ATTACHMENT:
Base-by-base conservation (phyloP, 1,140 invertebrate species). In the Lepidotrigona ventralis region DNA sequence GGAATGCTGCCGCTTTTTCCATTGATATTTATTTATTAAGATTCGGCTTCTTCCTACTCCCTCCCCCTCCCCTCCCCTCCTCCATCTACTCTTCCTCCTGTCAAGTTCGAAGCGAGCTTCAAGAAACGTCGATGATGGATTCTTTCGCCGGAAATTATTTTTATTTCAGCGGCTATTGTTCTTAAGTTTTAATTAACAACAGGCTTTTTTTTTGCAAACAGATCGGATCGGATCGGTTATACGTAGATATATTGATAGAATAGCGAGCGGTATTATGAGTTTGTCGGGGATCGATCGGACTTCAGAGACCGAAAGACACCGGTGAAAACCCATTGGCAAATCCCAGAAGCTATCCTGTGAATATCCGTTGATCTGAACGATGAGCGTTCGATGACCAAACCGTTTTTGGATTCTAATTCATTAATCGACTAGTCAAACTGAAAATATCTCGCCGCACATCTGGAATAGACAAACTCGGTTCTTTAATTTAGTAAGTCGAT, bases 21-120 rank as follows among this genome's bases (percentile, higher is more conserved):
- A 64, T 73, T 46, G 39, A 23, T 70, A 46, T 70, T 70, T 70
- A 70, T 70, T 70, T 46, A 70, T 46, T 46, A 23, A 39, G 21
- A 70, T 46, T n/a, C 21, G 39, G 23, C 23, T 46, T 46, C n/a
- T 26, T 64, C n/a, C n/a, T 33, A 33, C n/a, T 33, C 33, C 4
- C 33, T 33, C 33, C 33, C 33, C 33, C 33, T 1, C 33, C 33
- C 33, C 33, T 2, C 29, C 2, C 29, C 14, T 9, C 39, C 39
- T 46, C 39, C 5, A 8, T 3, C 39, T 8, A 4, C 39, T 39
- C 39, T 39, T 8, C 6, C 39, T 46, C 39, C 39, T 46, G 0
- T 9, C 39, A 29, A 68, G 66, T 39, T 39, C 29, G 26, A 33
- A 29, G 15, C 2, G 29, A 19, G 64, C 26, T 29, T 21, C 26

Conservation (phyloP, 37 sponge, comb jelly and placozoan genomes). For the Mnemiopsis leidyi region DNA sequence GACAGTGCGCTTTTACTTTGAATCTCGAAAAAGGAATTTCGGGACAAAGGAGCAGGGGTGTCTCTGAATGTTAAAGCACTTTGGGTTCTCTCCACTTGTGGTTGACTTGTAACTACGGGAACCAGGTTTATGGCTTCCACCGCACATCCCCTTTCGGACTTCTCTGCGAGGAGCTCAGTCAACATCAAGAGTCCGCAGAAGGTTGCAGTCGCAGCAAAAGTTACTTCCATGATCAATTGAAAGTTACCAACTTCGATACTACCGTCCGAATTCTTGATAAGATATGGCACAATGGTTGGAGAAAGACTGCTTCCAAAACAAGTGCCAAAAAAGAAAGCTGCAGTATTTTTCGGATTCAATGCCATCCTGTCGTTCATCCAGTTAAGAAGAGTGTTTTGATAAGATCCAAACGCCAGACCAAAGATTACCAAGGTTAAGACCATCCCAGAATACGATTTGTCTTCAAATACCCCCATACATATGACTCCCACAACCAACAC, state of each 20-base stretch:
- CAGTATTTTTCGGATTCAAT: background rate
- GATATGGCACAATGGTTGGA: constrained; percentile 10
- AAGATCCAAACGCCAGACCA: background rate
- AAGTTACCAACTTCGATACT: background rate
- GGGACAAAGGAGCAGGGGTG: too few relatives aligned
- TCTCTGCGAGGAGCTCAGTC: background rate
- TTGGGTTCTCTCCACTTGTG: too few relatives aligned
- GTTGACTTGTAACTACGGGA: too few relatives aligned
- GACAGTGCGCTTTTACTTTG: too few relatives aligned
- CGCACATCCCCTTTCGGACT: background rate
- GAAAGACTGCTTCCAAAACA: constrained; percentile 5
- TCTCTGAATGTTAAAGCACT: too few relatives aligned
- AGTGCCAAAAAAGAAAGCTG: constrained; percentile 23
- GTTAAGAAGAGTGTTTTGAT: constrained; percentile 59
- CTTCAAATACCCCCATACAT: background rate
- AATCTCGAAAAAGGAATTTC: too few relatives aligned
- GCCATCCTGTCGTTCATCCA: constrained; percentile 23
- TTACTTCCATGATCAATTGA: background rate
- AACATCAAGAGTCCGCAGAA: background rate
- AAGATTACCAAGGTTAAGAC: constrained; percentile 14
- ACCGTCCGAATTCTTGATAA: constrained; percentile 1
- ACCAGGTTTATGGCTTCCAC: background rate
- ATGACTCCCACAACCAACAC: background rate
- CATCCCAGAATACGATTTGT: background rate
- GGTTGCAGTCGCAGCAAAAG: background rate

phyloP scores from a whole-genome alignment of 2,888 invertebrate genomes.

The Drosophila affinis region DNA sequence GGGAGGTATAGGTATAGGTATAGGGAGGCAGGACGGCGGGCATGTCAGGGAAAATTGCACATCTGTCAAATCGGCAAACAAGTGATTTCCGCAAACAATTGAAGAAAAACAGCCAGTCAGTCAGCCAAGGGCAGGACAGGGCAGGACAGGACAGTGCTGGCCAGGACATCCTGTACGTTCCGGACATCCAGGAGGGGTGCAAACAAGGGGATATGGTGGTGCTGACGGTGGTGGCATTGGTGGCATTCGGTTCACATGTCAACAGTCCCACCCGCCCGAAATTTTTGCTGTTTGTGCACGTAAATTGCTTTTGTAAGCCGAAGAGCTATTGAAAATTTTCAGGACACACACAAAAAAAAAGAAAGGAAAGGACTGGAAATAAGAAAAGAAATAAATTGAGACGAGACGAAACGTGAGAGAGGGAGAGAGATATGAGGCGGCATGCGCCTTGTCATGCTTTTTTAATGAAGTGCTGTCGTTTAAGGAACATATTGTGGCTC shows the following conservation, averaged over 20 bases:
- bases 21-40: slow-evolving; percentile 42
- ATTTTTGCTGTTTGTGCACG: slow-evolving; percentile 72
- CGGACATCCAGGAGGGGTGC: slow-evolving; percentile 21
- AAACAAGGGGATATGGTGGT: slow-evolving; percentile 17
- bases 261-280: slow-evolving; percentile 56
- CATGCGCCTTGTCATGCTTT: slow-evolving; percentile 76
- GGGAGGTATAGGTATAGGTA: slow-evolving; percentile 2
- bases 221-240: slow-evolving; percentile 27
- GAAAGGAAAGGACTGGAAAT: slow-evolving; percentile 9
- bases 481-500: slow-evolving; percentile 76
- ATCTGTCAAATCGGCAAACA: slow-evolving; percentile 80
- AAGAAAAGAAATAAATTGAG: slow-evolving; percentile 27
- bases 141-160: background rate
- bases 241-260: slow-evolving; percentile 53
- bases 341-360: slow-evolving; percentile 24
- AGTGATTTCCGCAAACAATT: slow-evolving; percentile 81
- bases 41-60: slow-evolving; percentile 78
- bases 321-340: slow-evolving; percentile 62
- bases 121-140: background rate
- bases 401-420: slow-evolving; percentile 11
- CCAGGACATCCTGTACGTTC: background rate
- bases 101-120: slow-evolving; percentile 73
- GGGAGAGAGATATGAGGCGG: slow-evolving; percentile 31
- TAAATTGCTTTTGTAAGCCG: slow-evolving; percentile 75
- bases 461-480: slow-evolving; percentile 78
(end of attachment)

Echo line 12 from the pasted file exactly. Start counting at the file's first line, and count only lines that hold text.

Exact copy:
Conservation (phyloP, 37 sponge, comb jelly and placozoan genomes). For the Mnemiopsis leidyi region DNA sequence GACAGTGCGCTTTTACTTTGAATCTCGAAAAAGGAATTTCGGGACAAAGGAGCAGGGGTGTCTCTGAATGTTAAAGCACTTTGGGTTCTCTCCACTTGTGGTTGACTTGTAACTACGGGAACCAGGTTTATGGCTTCCACCGCACATCCCCTTTCGGACTTCTCTGCGAGGAGCTCAGTCAACATCAAGAGTCCGCAGAAGGTTGCAGTCGCAGCAAAAGTTACTTCCATGATCAATTGAAAGTTACCAACTTCGATACTACCGTCCGAATTCTTGATAAGATATGGCACAATGGTTGGAGAAAGACTGCTTCCAAAACAAGTGCCAAAAAAGAAAGCTGCAGTATTTTTCGGATTCAATGCCATCCTGTCGTTCATCCAGTTAAGAAGAGTGTTTTGATAAGATCCAAACGCCAGACCAAAGATTACCAAGGTTAAGACCATCCCAGAATACGATTTGTCTTCAAATACCCCCATACATATGACTCCCACAACCAACAC, state of each 20-base stretch: